"You can use an eraser on the drafting table, or a sledge hammer on the construction site". Frank Lloyd Wright
In terms of making our buildings more sustainable, and potentially more valuable, we need to start as early in the design process as possible. Sustainable design needs to be second nature, a sort of default reflex action. But, contrary to how it's often portrayed, the design process is not normally a case of a blank sheet of paper and an architect seeking inspiration. It's normally something much less dramatic. It's the building codes, or, if you come from the UK or parts of Europe, building regulations. These serve as the standard template for building designs. We need to create new templates, that architects, engineers and developers can easily use.
Why this is important: As sustainability professionals, we want to deliver solutions that move us along the path to net zero (and all of the other related sustainability goals). And we know that aspiration and targets are not enough. We need to have on the ground solutions that work, and that make value creation sense.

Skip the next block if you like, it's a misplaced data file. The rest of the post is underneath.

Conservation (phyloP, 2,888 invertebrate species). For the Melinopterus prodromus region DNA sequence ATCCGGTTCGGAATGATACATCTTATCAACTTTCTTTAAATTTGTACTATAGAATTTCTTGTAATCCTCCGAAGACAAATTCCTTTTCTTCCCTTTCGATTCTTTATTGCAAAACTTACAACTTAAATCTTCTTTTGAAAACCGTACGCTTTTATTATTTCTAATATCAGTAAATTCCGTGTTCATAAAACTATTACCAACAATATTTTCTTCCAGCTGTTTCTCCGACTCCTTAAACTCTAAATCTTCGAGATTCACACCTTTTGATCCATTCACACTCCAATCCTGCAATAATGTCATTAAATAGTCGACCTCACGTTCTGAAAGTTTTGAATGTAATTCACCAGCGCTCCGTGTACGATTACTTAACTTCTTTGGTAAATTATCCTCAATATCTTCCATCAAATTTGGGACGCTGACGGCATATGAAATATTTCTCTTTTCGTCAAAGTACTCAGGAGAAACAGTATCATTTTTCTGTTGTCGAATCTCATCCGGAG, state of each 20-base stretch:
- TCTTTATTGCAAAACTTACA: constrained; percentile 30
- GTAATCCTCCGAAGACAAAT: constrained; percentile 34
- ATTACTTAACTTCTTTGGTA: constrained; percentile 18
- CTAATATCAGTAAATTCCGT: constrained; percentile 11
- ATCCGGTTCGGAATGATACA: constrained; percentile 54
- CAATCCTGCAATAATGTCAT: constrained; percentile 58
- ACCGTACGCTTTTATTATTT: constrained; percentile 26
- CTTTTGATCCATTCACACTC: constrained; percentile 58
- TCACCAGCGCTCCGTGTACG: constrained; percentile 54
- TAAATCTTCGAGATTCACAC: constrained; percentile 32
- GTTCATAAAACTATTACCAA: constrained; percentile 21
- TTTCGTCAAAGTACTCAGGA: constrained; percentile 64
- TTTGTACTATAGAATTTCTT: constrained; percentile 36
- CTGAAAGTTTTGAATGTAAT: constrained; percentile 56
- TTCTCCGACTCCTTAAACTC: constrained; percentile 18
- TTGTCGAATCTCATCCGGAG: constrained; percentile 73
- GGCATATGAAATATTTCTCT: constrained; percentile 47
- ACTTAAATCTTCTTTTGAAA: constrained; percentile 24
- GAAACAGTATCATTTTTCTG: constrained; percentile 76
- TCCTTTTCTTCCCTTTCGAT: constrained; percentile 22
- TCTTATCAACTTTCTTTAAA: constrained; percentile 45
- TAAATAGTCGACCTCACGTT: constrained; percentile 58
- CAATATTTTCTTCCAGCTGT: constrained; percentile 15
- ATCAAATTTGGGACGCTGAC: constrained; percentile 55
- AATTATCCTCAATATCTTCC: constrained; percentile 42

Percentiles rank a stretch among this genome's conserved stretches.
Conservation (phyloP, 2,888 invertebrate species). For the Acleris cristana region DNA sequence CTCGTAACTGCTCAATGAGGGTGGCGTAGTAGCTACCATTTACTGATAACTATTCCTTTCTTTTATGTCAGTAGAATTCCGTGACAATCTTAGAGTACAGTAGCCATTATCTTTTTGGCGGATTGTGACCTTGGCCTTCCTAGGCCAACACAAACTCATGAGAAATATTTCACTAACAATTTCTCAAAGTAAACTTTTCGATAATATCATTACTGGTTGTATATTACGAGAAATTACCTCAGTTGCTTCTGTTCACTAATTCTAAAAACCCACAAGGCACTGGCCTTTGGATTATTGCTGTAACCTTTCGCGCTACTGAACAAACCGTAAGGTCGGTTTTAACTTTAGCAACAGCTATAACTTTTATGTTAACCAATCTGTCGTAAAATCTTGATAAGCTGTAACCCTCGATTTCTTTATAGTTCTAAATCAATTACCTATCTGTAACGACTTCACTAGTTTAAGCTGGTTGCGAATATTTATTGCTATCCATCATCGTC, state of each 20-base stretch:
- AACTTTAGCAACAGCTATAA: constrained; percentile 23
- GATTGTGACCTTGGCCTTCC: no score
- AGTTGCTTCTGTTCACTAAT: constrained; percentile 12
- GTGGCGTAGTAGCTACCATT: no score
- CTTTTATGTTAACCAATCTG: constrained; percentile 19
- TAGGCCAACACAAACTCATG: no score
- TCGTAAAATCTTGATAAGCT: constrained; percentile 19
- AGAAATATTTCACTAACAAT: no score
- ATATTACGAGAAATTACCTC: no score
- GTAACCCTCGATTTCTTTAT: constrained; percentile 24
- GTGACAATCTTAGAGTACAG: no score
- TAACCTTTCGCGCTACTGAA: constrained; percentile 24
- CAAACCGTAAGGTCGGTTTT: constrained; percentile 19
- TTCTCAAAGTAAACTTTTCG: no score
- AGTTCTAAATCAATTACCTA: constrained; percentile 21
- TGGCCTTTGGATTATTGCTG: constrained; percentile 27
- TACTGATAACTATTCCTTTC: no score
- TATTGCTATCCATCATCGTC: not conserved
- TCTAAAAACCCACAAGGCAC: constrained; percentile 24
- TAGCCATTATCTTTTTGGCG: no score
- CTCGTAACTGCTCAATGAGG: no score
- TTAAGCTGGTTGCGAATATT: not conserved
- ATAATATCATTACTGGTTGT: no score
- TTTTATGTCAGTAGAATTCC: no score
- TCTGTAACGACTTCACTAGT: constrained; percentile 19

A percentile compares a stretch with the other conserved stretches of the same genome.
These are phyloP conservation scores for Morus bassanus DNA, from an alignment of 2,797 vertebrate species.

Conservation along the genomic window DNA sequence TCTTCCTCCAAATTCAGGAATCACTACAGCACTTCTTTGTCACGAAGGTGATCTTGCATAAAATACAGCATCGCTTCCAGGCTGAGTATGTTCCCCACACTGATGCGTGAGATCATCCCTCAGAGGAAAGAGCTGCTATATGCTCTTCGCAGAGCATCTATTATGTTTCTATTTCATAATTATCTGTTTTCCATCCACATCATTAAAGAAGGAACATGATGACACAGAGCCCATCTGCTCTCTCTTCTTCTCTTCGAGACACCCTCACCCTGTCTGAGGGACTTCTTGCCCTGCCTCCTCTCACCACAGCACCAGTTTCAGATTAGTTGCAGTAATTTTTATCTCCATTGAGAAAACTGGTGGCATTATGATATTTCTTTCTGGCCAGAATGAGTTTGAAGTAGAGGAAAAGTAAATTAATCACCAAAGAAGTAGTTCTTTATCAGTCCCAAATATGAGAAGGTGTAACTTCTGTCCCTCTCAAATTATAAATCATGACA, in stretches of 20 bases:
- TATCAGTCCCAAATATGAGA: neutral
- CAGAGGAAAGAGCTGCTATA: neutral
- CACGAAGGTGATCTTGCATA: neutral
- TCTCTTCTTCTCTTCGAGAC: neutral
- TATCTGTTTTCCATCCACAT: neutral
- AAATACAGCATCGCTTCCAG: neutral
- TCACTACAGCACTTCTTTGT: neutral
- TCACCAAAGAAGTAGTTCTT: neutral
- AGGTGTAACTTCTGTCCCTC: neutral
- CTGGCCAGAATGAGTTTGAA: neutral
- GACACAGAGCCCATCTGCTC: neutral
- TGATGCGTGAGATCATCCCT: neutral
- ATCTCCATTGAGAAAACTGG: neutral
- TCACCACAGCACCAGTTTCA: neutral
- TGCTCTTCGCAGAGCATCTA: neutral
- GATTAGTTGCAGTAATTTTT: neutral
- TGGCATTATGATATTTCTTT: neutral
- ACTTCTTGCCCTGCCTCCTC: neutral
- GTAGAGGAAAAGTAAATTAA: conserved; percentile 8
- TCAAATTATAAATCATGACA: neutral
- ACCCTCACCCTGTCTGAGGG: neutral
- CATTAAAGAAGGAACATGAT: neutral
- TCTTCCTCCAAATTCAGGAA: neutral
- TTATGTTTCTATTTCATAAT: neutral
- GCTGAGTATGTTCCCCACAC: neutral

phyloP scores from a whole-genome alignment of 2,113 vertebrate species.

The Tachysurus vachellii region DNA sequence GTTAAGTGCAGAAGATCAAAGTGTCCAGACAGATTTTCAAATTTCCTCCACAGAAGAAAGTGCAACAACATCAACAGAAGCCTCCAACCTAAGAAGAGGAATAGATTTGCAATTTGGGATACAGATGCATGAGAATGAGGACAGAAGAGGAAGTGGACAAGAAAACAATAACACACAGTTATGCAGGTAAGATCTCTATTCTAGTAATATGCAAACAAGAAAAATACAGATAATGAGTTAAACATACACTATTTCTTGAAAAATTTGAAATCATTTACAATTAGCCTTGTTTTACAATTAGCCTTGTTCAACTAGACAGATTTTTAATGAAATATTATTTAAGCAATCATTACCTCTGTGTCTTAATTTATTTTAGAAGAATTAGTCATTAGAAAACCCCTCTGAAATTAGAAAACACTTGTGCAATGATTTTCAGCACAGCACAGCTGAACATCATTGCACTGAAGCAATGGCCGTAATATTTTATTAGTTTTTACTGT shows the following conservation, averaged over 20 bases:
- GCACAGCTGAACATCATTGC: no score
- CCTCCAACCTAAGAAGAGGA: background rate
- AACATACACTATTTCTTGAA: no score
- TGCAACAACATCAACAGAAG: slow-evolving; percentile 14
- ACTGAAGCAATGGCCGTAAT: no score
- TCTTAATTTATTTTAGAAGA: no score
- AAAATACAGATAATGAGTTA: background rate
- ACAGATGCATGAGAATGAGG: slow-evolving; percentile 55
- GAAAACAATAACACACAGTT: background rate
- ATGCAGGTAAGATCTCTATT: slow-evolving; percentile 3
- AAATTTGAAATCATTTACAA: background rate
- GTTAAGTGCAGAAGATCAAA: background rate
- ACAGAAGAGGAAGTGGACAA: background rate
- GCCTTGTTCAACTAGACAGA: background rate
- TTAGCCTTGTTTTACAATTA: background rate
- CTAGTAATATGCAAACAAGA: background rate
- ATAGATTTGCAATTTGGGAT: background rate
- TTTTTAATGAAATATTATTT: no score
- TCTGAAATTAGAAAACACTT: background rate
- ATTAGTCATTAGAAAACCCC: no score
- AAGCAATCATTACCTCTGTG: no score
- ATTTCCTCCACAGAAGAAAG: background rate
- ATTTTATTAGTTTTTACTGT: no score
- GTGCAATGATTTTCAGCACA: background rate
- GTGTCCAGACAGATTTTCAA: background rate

In many ways the buildings sector is an easy one, we know what we need to do. And we increasingly have real world examples that can serve as 'lighthouses or beacons'. But, in the case of buildings we have a material barrier to change, building codes. While these are 'behind the curve', most new buildings will fall short of where we need to be, both in a sustainability and a financial sense.
Getting involved in updating building codes might seem technical and a bit boring. But, it's probably the best and most efficient, at scale solution to creating a more sustainable building industry. If your organisation is involved in any way in the built environment, including as a tenant or building owner - you need to get involved. Build alliances, research and lobby.
Summary of an article published by Architects Journal:
Design codes could – and should – be the quickest and most effective way of pivoting the construction industry into delivering low-carbon, climate-adapted buildings that are designed for our ageing population and changing ways of life. They offer the opportunity to replace the current stock building designs – which cheap 'plan-smiths' repeat time and again across different sites – with models that are exponentially better for people, place and planet.